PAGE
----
Bottom line: whether you’re reading an online review or an article at Wikipedia, a healthy dose of skepticism is your first line of defense. Don’t assume that the person on the other side of that recommendation or scathing review is honest and fair. Too often they are neither. And sometimes they are crooks with a financial interest in duping you.

Advertisements

Posted in advertising, interactive media, new media, PR, social media | 18 Comments »

The “movie” experience

Posted by prof e on October 15, 2013

GravityI saw a movie last week. Not just any movie. Gravity, in IMAX 3D. It was amazing. Not every movie needs (or benefits from) the big screen, 3D perspective and awesome surround sound…but Gravity definitely brought it all together in a way that has to be experience to be appreciated. If you haven’t already seen Gravity, don’t wait for the DVD or Netflix. Like Lawrence of Arabia in 70mm (still remember seeing it at the Naro theater in Norfolk, VA in late 1989) some movies need to be appreciated as the “larger-than-life” event that they are.

The great thing about IMAX is the sensation that comes from having your vision and hearing FILLED with the director’s creative vision. I suppose motion-controlled seating and “Smell-O-Vision” might have heightened the experience even more, but there was plenty of sensory stimulation as it was.

Filmmakers have, almost from the start, longed to have complete control over the viewer’s experience. It didn’t take long for them to discover that a large screen in a dark room minimized visual distractions while an audio system capable of high-fidelity at high volume drowned out the coughing and fidgeting of the audience.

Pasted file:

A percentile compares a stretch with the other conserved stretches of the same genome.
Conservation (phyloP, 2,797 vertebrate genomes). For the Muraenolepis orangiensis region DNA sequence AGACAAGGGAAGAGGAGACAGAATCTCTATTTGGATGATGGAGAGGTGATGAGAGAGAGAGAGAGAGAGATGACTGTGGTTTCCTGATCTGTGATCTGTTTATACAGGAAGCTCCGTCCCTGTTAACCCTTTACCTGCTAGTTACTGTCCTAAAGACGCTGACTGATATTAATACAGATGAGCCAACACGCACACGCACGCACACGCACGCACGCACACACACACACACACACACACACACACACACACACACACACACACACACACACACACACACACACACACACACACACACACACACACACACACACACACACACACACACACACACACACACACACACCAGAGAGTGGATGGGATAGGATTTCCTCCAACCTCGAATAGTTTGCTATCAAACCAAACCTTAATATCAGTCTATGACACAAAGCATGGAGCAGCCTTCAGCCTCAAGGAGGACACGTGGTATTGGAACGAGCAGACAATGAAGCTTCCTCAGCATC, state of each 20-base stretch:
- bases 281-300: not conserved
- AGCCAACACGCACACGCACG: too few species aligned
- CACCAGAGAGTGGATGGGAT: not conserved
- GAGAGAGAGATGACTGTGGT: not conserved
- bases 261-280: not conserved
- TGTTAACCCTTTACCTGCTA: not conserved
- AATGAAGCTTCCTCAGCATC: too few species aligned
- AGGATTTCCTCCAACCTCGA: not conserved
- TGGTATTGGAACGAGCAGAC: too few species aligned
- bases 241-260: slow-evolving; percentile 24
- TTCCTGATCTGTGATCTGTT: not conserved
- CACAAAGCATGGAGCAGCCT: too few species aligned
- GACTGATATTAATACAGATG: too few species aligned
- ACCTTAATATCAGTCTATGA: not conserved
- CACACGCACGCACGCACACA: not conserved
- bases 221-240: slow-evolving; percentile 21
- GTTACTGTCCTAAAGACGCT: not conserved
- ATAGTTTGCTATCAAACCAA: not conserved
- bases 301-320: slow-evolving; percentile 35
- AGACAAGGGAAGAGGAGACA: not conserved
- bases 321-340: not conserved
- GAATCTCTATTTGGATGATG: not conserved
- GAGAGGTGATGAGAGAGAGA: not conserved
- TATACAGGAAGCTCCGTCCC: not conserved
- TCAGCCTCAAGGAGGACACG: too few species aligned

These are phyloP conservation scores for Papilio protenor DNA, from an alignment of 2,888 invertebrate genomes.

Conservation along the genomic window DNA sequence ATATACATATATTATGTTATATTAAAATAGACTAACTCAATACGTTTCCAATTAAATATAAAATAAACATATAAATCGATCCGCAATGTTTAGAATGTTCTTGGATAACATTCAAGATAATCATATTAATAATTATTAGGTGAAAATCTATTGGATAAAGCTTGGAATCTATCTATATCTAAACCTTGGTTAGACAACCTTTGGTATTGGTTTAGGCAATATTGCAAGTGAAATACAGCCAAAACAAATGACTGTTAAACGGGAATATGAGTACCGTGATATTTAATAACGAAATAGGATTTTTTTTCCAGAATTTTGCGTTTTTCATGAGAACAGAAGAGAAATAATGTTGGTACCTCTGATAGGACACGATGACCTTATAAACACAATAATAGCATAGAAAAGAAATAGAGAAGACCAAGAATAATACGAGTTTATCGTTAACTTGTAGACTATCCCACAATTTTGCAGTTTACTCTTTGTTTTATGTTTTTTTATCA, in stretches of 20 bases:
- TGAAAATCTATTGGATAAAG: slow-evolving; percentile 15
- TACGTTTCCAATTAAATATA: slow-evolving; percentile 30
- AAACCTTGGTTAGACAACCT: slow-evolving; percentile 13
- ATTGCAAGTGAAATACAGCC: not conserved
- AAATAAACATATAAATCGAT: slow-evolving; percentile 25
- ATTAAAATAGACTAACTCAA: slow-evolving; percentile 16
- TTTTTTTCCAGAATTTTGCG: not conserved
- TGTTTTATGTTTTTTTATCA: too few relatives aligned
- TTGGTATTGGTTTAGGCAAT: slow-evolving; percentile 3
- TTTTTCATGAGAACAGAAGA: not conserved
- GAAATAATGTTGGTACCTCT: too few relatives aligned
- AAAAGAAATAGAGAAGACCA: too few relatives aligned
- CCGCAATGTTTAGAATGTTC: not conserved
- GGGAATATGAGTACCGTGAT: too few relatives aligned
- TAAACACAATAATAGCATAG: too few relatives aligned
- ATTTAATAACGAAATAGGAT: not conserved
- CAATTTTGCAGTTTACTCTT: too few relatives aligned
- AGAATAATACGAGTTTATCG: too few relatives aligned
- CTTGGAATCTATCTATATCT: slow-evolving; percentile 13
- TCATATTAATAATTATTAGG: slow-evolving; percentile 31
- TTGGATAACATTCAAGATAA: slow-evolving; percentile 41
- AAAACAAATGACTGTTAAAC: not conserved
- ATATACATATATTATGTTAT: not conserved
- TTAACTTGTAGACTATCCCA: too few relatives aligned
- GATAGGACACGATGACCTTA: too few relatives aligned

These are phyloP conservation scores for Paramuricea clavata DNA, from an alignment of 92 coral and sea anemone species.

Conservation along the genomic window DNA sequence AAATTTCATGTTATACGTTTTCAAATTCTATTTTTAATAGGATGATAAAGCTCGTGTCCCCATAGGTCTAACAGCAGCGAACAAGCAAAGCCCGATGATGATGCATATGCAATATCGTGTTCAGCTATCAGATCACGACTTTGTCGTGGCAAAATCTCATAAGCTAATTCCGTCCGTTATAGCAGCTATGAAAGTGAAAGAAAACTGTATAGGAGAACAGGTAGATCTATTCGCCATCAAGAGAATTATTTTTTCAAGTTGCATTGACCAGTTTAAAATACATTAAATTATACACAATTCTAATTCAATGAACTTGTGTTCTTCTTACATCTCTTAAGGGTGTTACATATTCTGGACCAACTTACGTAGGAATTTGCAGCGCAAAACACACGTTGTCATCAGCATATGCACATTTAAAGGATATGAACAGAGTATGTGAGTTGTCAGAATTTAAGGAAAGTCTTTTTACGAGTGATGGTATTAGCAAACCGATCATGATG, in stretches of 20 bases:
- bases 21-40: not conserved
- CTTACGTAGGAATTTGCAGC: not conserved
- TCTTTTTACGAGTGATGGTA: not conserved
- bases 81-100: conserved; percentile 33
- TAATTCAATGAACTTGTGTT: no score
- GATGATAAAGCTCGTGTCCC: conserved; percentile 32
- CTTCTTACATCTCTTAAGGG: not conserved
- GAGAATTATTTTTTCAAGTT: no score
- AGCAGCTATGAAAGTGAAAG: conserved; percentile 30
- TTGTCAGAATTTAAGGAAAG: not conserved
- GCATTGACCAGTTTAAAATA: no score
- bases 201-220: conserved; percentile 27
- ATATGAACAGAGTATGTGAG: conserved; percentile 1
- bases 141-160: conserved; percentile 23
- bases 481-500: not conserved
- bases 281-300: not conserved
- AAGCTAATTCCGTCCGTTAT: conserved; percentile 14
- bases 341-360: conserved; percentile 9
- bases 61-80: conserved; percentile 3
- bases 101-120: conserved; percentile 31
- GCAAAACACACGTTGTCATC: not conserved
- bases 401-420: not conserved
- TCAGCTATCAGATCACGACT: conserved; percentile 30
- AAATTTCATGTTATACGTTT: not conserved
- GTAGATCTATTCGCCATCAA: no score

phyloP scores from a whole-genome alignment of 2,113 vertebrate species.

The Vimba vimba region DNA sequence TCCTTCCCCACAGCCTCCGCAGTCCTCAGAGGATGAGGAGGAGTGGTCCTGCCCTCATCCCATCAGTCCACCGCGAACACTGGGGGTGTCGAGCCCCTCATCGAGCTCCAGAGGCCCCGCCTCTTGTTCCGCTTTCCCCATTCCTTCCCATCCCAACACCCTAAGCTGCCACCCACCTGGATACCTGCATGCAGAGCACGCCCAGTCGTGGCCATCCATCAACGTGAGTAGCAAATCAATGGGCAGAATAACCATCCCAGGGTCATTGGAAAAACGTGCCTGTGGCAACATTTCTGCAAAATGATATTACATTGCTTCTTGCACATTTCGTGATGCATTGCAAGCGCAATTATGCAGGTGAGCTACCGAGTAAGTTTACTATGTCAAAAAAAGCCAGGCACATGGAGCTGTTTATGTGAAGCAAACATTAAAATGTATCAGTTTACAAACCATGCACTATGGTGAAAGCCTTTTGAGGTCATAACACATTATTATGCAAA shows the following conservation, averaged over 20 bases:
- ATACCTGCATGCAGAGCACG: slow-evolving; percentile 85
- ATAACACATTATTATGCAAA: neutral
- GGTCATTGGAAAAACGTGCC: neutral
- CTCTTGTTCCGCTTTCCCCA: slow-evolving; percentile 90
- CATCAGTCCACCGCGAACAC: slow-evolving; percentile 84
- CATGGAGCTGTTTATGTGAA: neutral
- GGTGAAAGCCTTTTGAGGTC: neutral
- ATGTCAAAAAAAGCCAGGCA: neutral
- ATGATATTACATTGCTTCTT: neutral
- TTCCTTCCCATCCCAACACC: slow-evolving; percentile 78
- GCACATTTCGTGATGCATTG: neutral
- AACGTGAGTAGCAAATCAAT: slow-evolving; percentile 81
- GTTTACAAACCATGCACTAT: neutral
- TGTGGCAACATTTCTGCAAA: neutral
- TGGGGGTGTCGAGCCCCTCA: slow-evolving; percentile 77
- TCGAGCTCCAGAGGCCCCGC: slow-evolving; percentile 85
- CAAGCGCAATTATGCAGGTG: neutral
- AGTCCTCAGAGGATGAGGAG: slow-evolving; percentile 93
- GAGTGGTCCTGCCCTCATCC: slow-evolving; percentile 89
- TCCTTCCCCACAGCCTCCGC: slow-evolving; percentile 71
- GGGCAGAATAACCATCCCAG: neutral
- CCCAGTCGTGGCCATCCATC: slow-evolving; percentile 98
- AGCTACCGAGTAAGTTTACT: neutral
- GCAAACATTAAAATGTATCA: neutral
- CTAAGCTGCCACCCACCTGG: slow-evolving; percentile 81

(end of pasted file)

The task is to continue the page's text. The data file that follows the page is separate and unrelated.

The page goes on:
At the turn of the last century, when motion pictures were the only game in town, projecting a grainy black-and-white image on a draped bed sheet was good enough. But that wouldn’t last long. Soon a soundtrack replaced the live pianist and speaking characters preempted the need for title cards and subtitles. Larger screens and Technicolor soon followed. Then TV was invented. Hollywood studios and producers, worried that their audiences would stay home and stop going to the movies, decided to try to create an even bigger experience. The list of bigger-is-better movie technologies exploded; Todd-AO, Cinerama, Cinemascope,  Super and Ultra Panavision, 70mm, IMAX, and Vistavision are just a few. Advances in audio technology were just as spectacular. Stereo gave way to Surround Sound as Dolby Digital and THX found new ways to make us “feel” the soundtrack.